Discussion:


Refractory delirium tremens is a known entity where patient requires high doses of sedation to control their delirious behaviour. Nolop3 and Lineaweaver4 et al reported cases where high dose benzodiazepines were used for delirium tremens. Mc Cowan5 et al reported a case series of delirium tremens where patients were refractory to high dose benzodiazepines and were controlled with propofol infusion. Wolf 6 and associates reported use of 12424.4 mg diazepam, 121 mg lorazepam, 3050 mg chlordiazepoxide, and 2025 mg midazolam in 8 weeks for treating delirium tremens.


We report this case where we needed high doses of intravenous benzodiazepines, propofol and fentanyl to control his delirious behaviour. Although Wolf et al reported higher doses of sedatives; these were over a period of 8 weeks whereas this patient received the medications over 8 days.


It is important for clinicians to be aware that, in refractory cases of delirium tremens, very high dose sedation and mechanical ventilation maybe needed to treat severe withdrawal symptoms. Propofol can be used to control refractory delirium tremens when the patients are not adequately responding to high doses of benzodiazepines. The side effects of high dose sedation are hypoventilation causing atelectasis, nosocomial pneumonia, respiratory arrest, metabolic acidosis & prolonged sedative effect. High dose propofol infusion can cause hypertriglyceridemia, acute pancreatitis, increases the risk of infection and rarely “propofol infusion syndrome”.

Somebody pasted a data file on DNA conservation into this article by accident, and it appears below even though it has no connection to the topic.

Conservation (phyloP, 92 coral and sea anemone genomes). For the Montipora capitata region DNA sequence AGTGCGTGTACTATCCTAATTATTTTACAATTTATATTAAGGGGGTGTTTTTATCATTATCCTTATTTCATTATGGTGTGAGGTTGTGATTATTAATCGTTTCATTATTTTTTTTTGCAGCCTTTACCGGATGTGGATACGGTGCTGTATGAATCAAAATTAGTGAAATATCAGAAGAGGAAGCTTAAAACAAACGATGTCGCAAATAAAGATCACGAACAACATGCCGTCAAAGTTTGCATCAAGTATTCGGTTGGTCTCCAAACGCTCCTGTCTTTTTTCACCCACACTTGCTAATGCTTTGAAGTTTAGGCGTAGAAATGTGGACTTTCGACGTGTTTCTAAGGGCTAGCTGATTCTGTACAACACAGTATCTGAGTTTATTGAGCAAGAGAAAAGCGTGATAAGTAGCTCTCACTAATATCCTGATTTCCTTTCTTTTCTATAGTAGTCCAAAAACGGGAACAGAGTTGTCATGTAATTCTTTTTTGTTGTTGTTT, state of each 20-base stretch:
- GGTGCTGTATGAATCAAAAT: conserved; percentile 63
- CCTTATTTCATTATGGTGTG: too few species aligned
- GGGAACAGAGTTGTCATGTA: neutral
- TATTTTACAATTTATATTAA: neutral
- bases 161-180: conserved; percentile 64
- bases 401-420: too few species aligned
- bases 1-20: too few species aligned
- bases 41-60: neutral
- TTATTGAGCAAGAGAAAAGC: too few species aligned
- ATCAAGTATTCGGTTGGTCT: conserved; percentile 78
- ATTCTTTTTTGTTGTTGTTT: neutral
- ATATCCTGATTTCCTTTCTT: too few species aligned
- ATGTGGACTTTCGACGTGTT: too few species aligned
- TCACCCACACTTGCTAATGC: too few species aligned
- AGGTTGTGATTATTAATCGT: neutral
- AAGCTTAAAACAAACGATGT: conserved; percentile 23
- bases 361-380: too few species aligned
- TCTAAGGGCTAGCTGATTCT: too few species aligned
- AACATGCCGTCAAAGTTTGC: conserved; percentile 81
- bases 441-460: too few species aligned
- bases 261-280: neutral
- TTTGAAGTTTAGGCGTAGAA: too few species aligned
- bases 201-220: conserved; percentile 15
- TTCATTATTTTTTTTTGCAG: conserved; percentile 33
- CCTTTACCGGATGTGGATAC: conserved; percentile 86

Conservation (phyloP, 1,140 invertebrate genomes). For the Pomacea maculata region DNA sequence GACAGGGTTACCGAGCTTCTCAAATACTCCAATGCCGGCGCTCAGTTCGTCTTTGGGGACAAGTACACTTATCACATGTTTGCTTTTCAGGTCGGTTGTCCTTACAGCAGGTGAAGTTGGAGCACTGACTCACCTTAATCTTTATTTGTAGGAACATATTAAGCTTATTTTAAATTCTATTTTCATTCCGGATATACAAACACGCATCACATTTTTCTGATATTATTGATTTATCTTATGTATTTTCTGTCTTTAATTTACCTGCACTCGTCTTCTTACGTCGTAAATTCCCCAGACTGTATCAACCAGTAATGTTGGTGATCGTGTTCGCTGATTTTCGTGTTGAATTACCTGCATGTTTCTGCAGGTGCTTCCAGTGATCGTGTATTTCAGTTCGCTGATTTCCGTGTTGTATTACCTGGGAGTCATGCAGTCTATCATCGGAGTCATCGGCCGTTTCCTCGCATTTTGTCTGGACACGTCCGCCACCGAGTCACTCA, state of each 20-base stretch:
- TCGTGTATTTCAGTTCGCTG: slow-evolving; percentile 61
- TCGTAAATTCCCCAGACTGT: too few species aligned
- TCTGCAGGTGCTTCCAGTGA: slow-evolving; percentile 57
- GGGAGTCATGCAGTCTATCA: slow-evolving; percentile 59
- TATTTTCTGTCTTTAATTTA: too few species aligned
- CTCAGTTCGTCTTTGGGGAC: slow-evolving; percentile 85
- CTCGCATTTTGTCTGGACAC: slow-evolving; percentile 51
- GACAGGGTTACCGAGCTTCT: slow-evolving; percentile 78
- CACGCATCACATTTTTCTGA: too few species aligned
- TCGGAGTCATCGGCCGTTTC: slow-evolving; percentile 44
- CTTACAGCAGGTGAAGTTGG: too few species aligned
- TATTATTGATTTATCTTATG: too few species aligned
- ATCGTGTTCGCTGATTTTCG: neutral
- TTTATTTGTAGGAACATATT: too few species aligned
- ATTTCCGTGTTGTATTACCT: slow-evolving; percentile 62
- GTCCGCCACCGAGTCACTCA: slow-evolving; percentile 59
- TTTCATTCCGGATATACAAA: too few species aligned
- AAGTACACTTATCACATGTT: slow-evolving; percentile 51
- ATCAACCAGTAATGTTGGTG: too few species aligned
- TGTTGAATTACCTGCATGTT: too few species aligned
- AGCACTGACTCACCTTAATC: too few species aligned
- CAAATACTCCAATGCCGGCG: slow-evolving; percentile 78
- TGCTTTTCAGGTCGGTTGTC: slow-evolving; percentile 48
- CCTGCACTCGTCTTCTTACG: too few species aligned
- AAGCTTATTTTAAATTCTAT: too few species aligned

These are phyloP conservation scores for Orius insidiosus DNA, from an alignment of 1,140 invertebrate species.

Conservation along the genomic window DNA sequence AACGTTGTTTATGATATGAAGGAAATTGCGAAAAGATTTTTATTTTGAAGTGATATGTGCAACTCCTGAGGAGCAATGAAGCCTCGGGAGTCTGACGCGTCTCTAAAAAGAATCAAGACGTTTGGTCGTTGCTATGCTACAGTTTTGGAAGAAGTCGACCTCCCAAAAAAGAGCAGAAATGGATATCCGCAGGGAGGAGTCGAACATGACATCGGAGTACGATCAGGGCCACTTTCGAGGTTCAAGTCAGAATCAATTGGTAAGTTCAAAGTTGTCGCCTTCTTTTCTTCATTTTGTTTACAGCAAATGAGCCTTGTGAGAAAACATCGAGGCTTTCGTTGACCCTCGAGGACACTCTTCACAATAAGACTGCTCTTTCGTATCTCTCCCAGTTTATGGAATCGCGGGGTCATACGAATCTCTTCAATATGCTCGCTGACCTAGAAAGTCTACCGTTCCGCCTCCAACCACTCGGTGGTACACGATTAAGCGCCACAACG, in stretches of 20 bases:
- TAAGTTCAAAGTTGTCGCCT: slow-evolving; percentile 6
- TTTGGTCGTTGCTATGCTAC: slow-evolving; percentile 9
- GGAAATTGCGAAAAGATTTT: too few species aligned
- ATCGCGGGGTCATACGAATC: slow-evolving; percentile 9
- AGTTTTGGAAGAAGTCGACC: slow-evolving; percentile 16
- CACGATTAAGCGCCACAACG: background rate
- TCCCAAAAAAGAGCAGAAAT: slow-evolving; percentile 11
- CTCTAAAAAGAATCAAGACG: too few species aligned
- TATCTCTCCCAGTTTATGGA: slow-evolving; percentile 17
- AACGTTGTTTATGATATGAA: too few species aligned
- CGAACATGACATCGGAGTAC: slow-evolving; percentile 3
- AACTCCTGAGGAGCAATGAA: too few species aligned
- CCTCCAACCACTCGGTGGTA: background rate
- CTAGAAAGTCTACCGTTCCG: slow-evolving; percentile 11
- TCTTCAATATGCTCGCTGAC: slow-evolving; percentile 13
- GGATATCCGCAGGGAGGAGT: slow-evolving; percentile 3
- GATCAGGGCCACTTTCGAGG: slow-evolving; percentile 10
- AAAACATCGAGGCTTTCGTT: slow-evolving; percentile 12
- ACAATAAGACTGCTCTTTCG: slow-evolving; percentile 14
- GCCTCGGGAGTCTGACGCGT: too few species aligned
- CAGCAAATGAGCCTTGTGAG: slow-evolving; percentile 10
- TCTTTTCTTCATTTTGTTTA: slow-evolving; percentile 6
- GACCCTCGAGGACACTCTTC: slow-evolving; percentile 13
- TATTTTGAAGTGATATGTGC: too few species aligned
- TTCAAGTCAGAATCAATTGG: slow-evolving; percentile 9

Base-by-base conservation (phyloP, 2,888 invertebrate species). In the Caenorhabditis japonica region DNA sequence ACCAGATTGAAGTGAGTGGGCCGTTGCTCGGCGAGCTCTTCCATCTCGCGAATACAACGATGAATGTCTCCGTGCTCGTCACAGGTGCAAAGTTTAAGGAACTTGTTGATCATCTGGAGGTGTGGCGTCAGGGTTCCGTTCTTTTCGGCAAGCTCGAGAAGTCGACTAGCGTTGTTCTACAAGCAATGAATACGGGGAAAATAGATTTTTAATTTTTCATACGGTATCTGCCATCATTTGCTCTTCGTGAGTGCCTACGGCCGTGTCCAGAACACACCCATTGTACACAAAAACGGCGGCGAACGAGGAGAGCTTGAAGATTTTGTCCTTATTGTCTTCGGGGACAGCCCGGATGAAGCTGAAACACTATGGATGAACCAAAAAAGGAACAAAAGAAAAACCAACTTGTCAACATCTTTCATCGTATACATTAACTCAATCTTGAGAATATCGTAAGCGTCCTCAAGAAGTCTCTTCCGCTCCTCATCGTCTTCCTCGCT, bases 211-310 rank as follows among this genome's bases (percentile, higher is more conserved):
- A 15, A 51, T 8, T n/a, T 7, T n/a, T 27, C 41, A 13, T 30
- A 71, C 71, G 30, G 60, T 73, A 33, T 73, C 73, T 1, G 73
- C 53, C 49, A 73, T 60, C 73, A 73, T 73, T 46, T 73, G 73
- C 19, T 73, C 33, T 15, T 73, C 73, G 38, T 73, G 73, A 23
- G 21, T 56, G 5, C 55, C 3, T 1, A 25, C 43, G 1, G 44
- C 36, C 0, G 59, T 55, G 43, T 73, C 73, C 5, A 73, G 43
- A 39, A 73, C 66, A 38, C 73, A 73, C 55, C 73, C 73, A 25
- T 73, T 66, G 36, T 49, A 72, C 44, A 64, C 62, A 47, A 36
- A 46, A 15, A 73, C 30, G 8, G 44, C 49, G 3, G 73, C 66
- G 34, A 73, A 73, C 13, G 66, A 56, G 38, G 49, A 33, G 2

References:


1. John P. Kress, Jesse B. Hall. (2004) Delirium and sedation. Crit Care Clin. 20, 419 – 433.

2. Lineaweaver WC, Anderson K, Hing DN. (1988 Mar) Massive doses of midazolam infusion for delirium tremens without respiratory depression. Crit Care Med. 16 (3), 294-5.
3. Mc Cowan C, Marik P. (2000 Jun) Refractory delirium tremens treated with propofol: a case series. Crit Care Med. 28(6), 1781-4.
4. Michael F. Mayo-Smith, Lee H. Beecher, Timothy L. Fischer, David A. Gorelick, Jeanette L. Guillaume, Arnold Hill et al. (2004) Management of Alcohol Withdrawal Delirium. Arch Intern Med. 164, 1405-1412.
5. Nolop KB, Natow A. Unprecedented sedative requirements during delirium tremens. (1985 Apr) Crit Care Med. 13 (4), 246-7.
6. Wolf KM, Shaughnessy AF, Middleton DB. (1993) Prolonged delirium tremens requiring massive doses of medication. J Am Board Fam Pract. 6, 502-504.

 

Copyright Priory Lodge Education 2007

First Published September 2007

Home • Journals • Search • Rules for Authors • Submit a Paper • Sponsor us   
priory.com
Home
Journals
Search
Rules for Authors
Submit a Paper
Sponsor Us

Google Search


Advanced Search

 


 

Default text | Increase text size